Longtime Disney accountant tells SEC company inflated revenue for years

Walt Disney

According to a former accountant at Walt Disney Co., (NYSE: DIS) who filed a chain of whistleblower insights with the SEC that the firm has materially exaggerated revenue for years.

Sandry Kuba was the company’s accountant for 18 years and asserted that she observed the firm resolutely inflate revenue from resorts and parks by billions of dollars. The accusations state that the revenue was falsified by workers who were exploiting a flaw in the corporation’s accounting software.

The report indicates that Disney’s system of accounting permitted the inaccuracies (at times as much as $6 billion) to remain unnoticed. In view of that, Kuba estimated Disney’s annual revenue for 2008-2009 to be amplified by $6 billion. Moreover, in 2017, she approached the SEC after she tried to raise the issue internally, and a month later, she was fired.

A spokesperson for Walt Disney Company issued a statement to Forbes pointing out that the former member of staff made deliberately false indictment for more than two years. In addition, the report continues to acknowledge that the claims that were raised by the worker were severely scrutinized and rendered completely baseless.

Performance this year

As a result of the accusations, the firm’s stock price decreased 0.1% just before Monday’s close and is trading a little lower Tuesday. The shares shed nearly $2 per share, and for that reason, Disney (DIS -0.6%) has plunged into the red.

Disney’s main hit this year, Avengers: Endgame, is worth a mention. The blow-out box performance of this hit and strength in its studio segment drew in approximately $1.2 billion globally and a domestic opening gross of $357 million. Aladdin also has a remarkable performance bringing in $500 million in its first month. The energy in the studio continues with the release of Toy Story 4 in this year’s second quarter with a record $168 million in sales in the U.S.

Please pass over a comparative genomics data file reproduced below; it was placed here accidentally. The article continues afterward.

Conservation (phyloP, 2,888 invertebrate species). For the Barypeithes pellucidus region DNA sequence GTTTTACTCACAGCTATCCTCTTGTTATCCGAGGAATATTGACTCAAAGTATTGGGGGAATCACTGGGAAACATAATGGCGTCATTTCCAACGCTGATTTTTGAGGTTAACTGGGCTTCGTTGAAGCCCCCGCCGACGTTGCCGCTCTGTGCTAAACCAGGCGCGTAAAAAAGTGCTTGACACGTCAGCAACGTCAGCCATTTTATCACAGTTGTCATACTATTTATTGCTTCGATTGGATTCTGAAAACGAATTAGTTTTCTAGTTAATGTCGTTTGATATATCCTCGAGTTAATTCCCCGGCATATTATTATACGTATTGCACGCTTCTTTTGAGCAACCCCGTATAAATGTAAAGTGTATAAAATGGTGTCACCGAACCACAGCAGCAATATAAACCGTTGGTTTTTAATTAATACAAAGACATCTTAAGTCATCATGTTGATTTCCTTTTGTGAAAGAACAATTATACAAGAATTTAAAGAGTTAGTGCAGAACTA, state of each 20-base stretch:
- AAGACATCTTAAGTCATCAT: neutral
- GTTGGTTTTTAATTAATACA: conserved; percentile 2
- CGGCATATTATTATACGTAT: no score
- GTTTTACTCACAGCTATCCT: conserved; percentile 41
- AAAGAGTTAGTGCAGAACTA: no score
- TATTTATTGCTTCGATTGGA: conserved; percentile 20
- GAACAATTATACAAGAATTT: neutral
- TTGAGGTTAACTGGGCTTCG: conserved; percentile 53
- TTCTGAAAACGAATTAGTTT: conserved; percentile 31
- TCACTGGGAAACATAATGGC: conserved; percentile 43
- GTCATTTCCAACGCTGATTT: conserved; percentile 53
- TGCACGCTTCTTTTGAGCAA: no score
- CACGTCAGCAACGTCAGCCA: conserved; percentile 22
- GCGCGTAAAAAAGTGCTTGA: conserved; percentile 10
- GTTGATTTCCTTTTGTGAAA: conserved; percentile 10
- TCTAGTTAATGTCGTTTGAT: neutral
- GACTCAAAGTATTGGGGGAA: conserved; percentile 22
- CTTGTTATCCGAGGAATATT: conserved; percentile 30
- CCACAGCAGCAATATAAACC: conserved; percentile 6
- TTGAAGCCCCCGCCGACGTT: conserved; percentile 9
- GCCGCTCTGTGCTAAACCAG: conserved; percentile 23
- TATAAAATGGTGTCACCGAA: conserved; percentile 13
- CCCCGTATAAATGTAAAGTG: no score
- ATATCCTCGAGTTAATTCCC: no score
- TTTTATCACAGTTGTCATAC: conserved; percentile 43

The company’s box-office success this year is guaranteed by four more high potential releases slated this year. These movies may not all be box-office conquests, but Disney’s track record cites that it will have more victories than failures. Consequently, its eventual domestic box-office haul this year could be approximately $4 billion.

How this news could hurt them down the road

Information relayed by this new piece could potentially hurt Disney in future. The reputation and brand standing of this undisputed king of the U.S. box office will be ruined should the inquiry pull through.

The fact that the Securities and Exchange Commission is taking up the allegations presented by the former senior financial analyst implies future tough days for Disney. Verifications of these claims will see the withdrawal by investors and shareholders, lower market values and lower price earnings multiples.

However, these allegations against Disney are likely to negatively impact its standing only in the short term. This can be attributed to the fact that Disney prides itself in a large loyal clientele and notable catalysts that continue to drive outperformance.